I wasn’t sure how retirement was going to work. It was all based on guesstimate, projection, a wish and a prayer. I pretty well knew what I was spending a month while employed about $13,500/mo and that went to 2 kids in college, funding retirement. the cost of being employed, my wife’s side business and charitable giving. Retirement brought a lot of changes. One kid graduated and launched, the other continues in college, we went through a hurricane and sustained some damage from that, I stopped funding retirement and reduced some charitable giving, and settled into a lower cost life style. After doing some reading I found people do well with 75-80% of their pre-retirement income so I built around $10,000/mo. I could easily “afford” my old number based on all of the calculators so I had some leeway up if necessary.
There were a couple initial expensive months. Months where insurance on 4 cars came due, tuition for my daughters last semester had to be paid, a car for her launching had to be purchased, an escrow for her to get an apartment where she was working needed to be funded, property taxes and home owners insurance, I had to replace 2 air handlers and compressors in my A/C system etc. Much of it I had pre-planned and funded prior to jettisoning the W2. My daughter also spent a semester abroad and my wife and daughter toured 5 cities in Italy last Christmas. Making a plan for the pre-pay was critical. Pre-pay takes some heat off of early SORR risk.
A few months into retirement after all the dust settled, Christmas was over and college was paid for I ran an experiment to see what belt tightening felt like. You always read “we’ll just tighten out belt if the bad times come!” So what the hell does that mean? I was living on less than the $10K I had allotted somewhere around $8K/mo or 20% less than the 25% less I settled on as my “Budgeted amount of $10K. We took it down to about $6400/mo. At this level I needed to start planning payments like car insurance and the travel budget was curtailed. But neither I nor my wife felt particularly constrained we just had to be mindful. This was an important data point for me. At this point my biggest line item was insurances and insurance was a number that could not be contracted, same with taxes. Food had some flexibility as did driving, so I could tell there was a lower limit where “belt tightening” became not only uncomfortable but debilitating.
After a few months of that we loosened up again but never to $10K/mo on the average. Over the past 16 months the average has been a little under $8K/mo even with fairly generous kid related expenses. By operating in the 8K/mo zone If we want to splurge we simply save up the $2K/mo differential between $8K and $10K till we have enough otherwise we just bank that differential. Initially I was very anal about watching the cash flow because I didn’t know what to expect. After a year and a half I do know what to expect and anal-ness has given way to automaticity in that the budget largely runs itself without much need for input. Big expenses now are related to Roth conversion and taxes will dominate the line items for the next several years but all of that is already accounted for. In addition I’m living off cash during conversion so stock market swings are not part of my day to day thinking. After Roth conversion SS commences and I will leave some money in the TIRA as opposed to total conversion to the Roth. This reduces the tax bill while still dramatically streamlining taxes going forward.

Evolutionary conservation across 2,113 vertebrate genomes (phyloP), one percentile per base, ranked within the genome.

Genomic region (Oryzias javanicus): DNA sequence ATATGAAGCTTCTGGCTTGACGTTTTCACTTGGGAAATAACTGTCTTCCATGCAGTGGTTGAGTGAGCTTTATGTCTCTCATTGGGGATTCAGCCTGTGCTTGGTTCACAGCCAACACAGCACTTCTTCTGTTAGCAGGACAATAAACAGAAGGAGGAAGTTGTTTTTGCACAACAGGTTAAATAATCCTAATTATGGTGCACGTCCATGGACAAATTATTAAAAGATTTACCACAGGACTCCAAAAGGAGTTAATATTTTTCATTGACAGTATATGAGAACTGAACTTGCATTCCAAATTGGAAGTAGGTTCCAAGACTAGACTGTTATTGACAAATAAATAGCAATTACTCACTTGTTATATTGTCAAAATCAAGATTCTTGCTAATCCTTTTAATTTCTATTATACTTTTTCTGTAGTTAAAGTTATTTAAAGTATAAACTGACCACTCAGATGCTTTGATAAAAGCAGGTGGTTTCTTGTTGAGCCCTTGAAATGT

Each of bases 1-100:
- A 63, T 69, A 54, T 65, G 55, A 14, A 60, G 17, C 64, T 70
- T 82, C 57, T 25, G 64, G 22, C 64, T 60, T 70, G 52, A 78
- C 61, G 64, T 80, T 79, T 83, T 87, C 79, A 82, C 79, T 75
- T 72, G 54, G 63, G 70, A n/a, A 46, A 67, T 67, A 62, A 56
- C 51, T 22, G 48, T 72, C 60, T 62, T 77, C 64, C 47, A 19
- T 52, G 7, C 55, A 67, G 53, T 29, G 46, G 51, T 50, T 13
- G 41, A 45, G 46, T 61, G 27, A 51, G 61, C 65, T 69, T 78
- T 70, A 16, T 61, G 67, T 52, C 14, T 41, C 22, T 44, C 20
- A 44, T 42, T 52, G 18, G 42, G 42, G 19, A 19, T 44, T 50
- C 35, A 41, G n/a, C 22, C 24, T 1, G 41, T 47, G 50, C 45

It turns out the tax code seems to be written around a RMD on an approximately $600K portfolio. If you have $600K in bonds @ 3% the first RMD is $21K rising to $28K in the 10th year and $31K in the 20th year. If SS generates 42K taxable the first year and grows at 2% inflation it will generate $63k taxable 20 years in the future so the age 90 taxable income is about 94K still in the 12% bracket married filing jointly, and cap gains on money you extract from a taxable account is zero up to $104K and only 15% on dollars over 104K. If you have some tax loss harvested you can write off the TLH against the 15% for zero tax, highly efficient. If you have a $3M TIRA @ 6% it will RMD $109K the first year, $189K the 10th year and 290K the 20th year. Mixed with SS in year #1 your taxable income becomes $151K the first year well into 22%, $241K the 10th year well into 24% and just below where the Medicare surtax kicks in. At this level they charge you triple for medicare parts A & B as well. 20 years in you are paying taxes on $350K into the 32% bracket plus the surtax. Your tax bill is almost $70K/yr. If you die at the same SS level your wife would pay 95K/yr in taxes on $350K of RMD. So you can see taxes are quite progressive and the rich definitely get soaked. Those are some of the moving parts. You can combat much of this bracket creep by Roth converting for a few years prior to RMDto get the TIRA down to about $600K and putting that $600K at least in part as the bond portion of your portfolio.
With this kind of well funded and tax streamlined plan SORR is reduced. By living on cash during Roth conversion the portfolio is pretty closed to SORR and by controlling taxes as well. Roth conversion does constitute some SORR on it’s own but that risk is overcome later in retirement due totax savings. In addition living on cash reduces the AA which is a good thing to combat SORR early in retirement. As cash gets spent down for living and taxes your AA glides back up in aggression automatically also desirable. I figure you already owe those taxes so getting uncle sam out of what little hair you have ASAP is a good thing. I never budgeted formally while saving but I was a diligent saver and investor. Now that I’m retired and deflating my portfolio I find some pretty well defined budget knowledge invaluable. It doesn’t run my show but it gives me a quantitative picture of cash flow.
Casey Jones you better watch your speed.